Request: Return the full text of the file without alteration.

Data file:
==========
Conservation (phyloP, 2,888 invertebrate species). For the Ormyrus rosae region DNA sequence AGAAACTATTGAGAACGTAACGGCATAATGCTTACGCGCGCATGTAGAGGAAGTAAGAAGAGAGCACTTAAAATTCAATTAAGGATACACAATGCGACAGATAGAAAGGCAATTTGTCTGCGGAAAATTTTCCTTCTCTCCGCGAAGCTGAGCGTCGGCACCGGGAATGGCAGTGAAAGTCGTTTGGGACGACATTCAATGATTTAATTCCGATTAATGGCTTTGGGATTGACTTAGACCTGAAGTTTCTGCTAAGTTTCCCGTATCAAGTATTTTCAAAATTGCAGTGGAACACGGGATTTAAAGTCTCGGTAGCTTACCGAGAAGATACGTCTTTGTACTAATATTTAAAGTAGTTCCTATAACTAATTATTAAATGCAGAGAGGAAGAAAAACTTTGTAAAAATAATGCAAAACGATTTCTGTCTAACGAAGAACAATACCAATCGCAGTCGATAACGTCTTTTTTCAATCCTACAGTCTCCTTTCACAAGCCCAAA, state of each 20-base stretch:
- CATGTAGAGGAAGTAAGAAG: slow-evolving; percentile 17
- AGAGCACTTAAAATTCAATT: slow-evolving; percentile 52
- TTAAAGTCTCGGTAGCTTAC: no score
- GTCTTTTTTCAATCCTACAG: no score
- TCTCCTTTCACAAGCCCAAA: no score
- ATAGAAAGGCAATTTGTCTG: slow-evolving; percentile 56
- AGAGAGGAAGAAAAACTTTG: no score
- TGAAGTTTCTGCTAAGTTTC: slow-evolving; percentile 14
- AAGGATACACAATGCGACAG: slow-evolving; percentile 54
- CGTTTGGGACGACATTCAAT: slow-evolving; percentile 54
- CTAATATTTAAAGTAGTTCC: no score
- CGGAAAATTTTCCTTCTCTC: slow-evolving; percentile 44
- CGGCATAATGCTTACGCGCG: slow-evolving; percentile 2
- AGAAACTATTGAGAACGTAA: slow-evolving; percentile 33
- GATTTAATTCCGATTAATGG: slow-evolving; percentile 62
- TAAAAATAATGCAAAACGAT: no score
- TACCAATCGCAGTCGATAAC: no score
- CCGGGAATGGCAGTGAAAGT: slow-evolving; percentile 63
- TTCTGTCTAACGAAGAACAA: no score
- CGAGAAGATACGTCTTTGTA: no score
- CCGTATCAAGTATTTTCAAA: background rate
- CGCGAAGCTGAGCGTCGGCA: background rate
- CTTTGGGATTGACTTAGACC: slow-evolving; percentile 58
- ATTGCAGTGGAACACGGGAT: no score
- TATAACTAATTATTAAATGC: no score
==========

Conservation (phyloP, 2,888 invertebrate species). For the Ormyrus rosae region DNA sequence AGAAACTATTGAGAACGTAACGGCATAATGCTTACGCGCGCATGTAGAGGAAGTAAGAAGAGAGCACTTAAAATTCAATTAAGGATACACAATGCGACAGATAGAAAGGCAATTTGTCTGCGGAAAATTTTCCTTCTCTCCGCGAAGCTGAGCGTCGGCACCGGGAATGGCAGTGAAAGTCGTTTGGGACGACATTCAATGATTTAATTCCGATTAATGGCTTTGGGATTGACTTAGACCTGAAGTTTCTGCTAAGTTTCCCGTATCAAGTATTTTCAAAATTGCAGTGGAACACGGGATTTAAAGTCTCGGTAGCTTACCGAGAAGATACGTCTTTGTACTAATATTTAAAGTAGTTCCTATAACTAATTATTAAATGCAGAGAGGAAGAAAAACTTTGTAAAAATAATGCAAAACGATTTCTGTCTAACGAAGAACAATACCAATCGCAGTCGATAACGTCTTTTTTCAATCCTACAGTCTCCTTTCACAAGCCCAAA, state of each 20-base stretch:
- CATGTAGAGGAAGTAAGAAG: slow-evolving; percentile 17
- AGAGCACTTAAAATTCAATT: slow-evolving; percentile 52
- TTAAAGTCTCGGTAGCTTAC: no score
- GTCTTTTTTCAATCCTACAG: no score
- TCTCCTTTCACAAGCCCAAA: no score
- ATAGAAAGGCAATTTGTCTG: slow-evolving; percentile 56
- AGAGAGGAAGAAAAACTTTG: no score
- TGAAGTTTCTGCTAAGTTTC: slow-evolving; percentile 14
- AAGGATACACAATGCGACAG: slow-evolving; percentile 54
- CGTTTGGGACGACATTCAAT: slow-evolving; percentile 54
- CTAATATTTAAAGTAGTTCC: no score
- CGGAAAATTTTCCTTCTCTC: slow-evolving; percentile 44
- CGGCATAATGCTTACGCGCG: slow-evolving; percentile 2
- AGAAACTATTGAGAACGTAA: slow-evolving; percentile 33
- GATTTAATTCCGATTAATGG: slow-evolving; percentile 62
- TAAAAATAATGCAAAACGAT: no score
- TACCAATCGCAGTCGATAAC: no score
- CCGGGAATGGCAGTGAAAGT: slow-evolving; percentile 63
- TTCTGTCTAACGAAGAACAA: no score
- CGAGAAGATACGTCTTTGTA: no score
- CCGTATCAAGTATTTTCAAA: background rate
- CGCGAAGCTGAGCGTCGGCA: background rate
- CTTTGGGATTGACTTAGACC: slow-evolving; percentile 58
- ATTGCAGTGGAACACGGGAT: no score
- TATAACTAATTATTAAATGC: no score